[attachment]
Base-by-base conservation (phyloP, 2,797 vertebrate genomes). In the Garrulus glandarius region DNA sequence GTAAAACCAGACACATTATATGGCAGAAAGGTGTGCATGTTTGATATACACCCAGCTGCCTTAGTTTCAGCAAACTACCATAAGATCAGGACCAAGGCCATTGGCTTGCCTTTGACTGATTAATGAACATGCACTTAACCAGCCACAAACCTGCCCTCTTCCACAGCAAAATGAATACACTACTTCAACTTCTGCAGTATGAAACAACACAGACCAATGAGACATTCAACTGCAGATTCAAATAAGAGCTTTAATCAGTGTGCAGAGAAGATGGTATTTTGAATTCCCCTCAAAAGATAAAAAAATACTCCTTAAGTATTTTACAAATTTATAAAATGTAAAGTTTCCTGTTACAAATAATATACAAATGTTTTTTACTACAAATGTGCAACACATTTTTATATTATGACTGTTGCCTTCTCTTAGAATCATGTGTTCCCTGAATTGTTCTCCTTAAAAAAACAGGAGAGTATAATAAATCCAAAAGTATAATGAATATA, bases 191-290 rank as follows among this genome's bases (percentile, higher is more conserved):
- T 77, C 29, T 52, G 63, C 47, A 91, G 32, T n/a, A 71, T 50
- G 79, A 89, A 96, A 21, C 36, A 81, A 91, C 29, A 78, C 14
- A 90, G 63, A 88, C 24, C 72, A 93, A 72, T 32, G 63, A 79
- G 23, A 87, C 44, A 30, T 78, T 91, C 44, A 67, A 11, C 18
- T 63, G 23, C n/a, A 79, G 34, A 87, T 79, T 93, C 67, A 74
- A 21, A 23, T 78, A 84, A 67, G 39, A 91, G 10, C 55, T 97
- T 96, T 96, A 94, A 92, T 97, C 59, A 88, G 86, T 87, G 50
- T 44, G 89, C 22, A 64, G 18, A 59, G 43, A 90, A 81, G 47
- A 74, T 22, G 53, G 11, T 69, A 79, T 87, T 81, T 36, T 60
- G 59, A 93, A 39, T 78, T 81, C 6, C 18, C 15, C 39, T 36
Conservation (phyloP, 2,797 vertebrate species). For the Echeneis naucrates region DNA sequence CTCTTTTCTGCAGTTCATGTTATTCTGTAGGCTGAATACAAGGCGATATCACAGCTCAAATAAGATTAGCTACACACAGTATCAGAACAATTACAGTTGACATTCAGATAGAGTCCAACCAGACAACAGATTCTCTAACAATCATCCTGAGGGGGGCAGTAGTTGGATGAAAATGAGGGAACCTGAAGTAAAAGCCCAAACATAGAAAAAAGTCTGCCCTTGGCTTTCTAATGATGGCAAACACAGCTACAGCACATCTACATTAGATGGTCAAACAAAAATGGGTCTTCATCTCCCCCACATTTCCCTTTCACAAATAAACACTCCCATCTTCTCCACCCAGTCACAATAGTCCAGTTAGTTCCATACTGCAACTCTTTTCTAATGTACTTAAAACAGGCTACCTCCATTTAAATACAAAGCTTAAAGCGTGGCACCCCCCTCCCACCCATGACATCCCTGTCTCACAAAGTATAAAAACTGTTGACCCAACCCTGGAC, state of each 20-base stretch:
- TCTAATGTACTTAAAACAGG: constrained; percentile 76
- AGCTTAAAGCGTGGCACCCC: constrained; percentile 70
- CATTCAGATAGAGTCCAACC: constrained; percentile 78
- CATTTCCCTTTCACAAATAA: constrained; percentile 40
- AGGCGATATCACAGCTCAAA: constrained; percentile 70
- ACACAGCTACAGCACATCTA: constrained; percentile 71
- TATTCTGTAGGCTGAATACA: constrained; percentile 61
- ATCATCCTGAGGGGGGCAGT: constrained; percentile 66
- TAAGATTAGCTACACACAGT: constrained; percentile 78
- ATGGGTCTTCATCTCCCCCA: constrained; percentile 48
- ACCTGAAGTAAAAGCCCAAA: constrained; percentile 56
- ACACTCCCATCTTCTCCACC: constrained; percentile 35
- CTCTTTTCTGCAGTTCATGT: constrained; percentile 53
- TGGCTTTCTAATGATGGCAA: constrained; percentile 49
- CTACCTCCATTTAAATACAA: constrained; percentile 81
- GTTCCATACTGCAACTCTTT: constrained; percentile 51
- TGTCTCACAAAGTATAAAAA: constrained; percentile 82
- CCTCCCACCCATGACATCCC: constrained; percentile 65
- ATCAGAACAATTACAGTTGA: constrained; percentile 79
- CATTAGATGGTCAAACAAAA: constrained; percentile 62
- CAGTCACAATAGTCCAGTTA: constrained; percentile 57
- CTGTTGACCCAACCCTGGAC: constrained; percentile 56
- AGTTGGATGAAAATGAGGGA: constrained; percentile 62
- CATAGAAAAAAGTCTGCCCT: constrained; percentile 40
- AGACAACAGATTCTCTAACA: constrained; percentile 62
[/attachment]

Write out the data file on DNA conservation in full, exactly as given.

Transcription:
Base-by-base conservation (phyloP, 2,797 vertebrate genomes). In the Garrulus glandarius region DNA sequence GTAAAACCAGACACATTATATGGCAGAAAGGTGTGCATGTTTGATATACACCCAGCTGCCTTAGTTTCAGCAAACTACCATAAGATCAGGACCAAGGCCATTGGCTTGCCTTTGACTGATTAATGAACATGCACTTAACCAGCCACAAACCTGCCCTCTTCCACAGCAAAATGAATACACTACTTCAACTTCTGCAGTATGAAACAACACAGACCAATGAGACATTCAACTGCAGATTCAAATAAGAGCTTTAATCAGTGTGCAGAGAAGATGGTATTTTGAATTCCCCTCAAAAGATAAAAAAATACTCCTTAAGTATTTTACAAATTTATAAAATGTAAAGTTTCCTGTTACAAATAATATACAAATGTTTTTTACTACAAATGTGCAACACATTTTTATATTATGACTGTTGCCTTCTCTTAGAATCATGTGTTCCCTGAATTGTTCTCCTTAAAAAAACAGGAGAGTATAATAAATCCAAAAGTATAATGAATATA, bases 191-290 rank as follows among this genome's bases (percentile, higher is more conserved):
- T 77, C 29, T 52, G 63, C 47, A 91, G 32, T n/a, A 71, T 50
- G 79, A 89, A 96, A 21, C 36, A 81, A 91, C 29, A 78, C 14
- A 90, G 63, A 88, C 24, C 72, A 93, A 72, T 32, G 63, A 79
- G 23, A 87, C 44, A 30, T 78, T 91, C 44, A 67, A 11, C 18
- T 63, G 23, C n/a, A 79, G 34, A 87, T 79, T 93, C 67, A 74
- A 21, A 23, T 78, A 84, A 67, G 39, A 91, G 10, C 55, T 97
- T 96, T 96, A 94, A 92, T 97, C 59, A 88, G 86, T 87, G 50
- T 44, G 89, C 22, A 64, G 18, A 59, G 43, A 90, A 81, G 47
- A 74, T 22, G 53, G 11, T 69, A 79, T 87, T 81, T 36, T 60
- G 59, A 93, A 39, T 78, T 81, C 6, C 18, C 15, C 39, T 36
Conservation (phyloP, 2,797 vertebrate species). For the Echeneis naucrates region DNA sequence CTCTTTTCTGCAGTTCATGTTATTCTGTAGGCTGAATACAAGGCGATATCACAGCTCAAATAAGATTAGCTACACACAGTATCAGAACAATTACAGTTGACATTCAGATAGAGTCCAACCAGACAACAGATTCTCTAACAATCATCCTGAGGGGGGCAGTAGTTGGATGAAAATGAGGGAACCTGAAGTAAAAGCCCAAACATAGAAAAAAGTCTGCCCTTGGCTTTCTAATGATGGCAAACACAGCTACAGCACATCTACATTAGATGGTCAAACAAAAATGGGTCTTCATCTCCCCCACATTTCCCTTTCACAAATAAACACTCCCATCTTCTCCACCCAGTCACAATAGTCCAGTTAGTTCCATACTGCAACTCTTTTCTAATGTACTTAAAACAGGCTACCTCCATTTAAATACAAAGCTTAAAGCGTGGCACCCCCCTCCCACCCATGACATCCCTGTCTCACAAAGTATAAAAACTGTTGACCCAACCCTGGAC, state of each 20-base stretch:
- TCTAATGTACTTAAAACAGG: constrained; percentile 76
- AGCTTAAAGCGTGGCACCCC: constrained; percentile 70
- CATTCAGATAGAGTCCAACC: constrained; percentile 78
- CATTTCCCTTTCACAAATAA: constrained; percentile 40
- AGGCGATATCACAGCTCAAA: constrained; percentile 70
- ACACAGCTACAGCACATCTA: constrained; percentile 71
- TATTCTGTAGGCTGAATACA: constrained; percentile 61
- ATCATCCTGAGGGGGGCAGT: constrained; percentile 66
- TAAGATTAGCTACACACAGT: constrained; percentile 78
- ATGGGTCTTCATCTCCCCCA: constrained; percentile 48
- ACCTGAAGTAAAAGCCCAAA: constrained; percentile 56
- ACACTCCCATCTTCTCCACC: constrained; percentile 35
- CTCTTTTCTGCAGTTCATGT: constrained; percentile 53
- TGGCTTTCTAATGATGGCAA: constrained; percentile 49
- CTACCTCCATTTAAATACAA: constrained; percentile 81
- GTTCCATACTGCAACTCTTT: constrained; percentile 51
- TGTCTCACAAAGTATAAAAA: constrained; percentile 82
- CCTCCCACCCATGACATCCC: constrained; percentile 65
- ATCAGAACAATTACAGTTGA: constrained; percentile 79
- CATTAGATGGTCAAACAAAA: constrained; percentile 62
- CAGTCACAATAGTCCAGTTA: constrained; percentile 57
- CTGTTGACCCAACCCTGGAC: constrained; percentile 56
- AGTTGGATGAAAATGAGGGA: constrained; percentile 62
- CATAGAAAAAAGTCTGCCCT: constrained; percentile 40
- AGACAACAGATTCTCTAACA: constrained; percentile 62